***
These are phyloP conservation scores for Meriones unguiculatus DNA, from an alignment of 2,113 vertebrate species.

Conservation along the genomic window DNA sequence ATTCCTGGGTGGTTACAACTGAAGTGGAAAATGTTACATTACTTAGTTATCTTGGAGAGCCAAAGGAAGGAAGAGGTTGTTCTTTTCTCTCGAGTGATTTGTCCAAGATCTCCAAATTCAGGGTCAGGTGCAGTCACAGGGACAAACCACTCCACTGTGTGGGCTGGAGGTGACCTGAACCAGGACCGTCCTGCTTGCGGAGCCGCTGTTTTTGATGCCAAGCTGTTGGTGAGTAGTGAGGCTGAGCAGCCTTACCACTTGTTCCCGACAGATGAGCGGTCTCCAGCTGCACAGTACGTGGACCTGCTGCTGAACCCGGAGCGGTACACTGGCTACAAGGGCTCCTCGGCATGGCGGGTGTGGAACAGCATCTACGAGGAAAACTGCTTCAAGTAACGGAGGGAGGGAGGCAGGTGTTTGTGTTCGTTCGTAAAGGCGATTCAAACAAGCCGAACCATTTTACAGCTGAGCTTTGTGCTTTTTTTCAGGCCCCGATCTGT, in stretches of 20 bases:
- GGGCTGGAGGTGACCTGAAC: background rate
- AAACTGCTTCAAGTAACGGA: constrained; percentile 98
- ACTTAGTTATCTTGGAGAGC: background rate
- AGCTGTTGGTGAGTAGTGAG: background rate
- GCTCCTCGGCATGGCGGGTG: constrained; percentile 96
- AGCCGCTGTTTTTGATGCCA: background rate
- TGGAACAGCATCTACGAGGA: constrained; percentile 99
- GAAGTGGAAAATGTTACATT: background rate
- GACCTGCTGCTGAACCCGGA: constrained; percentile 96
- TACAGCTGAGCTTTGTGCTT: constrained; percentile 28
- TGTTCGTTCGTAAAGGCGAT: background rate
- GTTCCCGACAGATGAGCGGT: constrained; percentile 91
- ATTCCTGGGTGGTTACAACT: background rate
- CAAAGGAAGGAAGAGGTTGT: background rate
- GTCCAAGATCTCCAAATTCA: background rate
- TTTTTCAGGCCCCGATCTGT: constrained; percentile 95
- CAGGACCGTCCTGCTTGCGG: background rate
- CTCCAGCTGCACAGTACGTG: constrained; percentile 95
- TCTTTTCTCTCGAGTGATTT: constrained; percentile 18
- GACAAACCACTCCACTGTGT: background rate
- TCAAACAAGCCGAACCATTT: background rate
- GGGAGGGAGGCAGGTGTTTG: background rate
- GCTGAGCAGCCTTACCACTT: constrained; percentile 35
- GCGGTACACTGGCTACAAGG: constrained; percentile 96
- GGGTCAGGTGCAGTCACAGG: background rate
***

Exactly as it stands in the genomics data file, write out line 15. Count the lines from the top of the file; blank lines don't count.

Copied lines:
- ATTCCTGGGTGGTTACAACT: background rate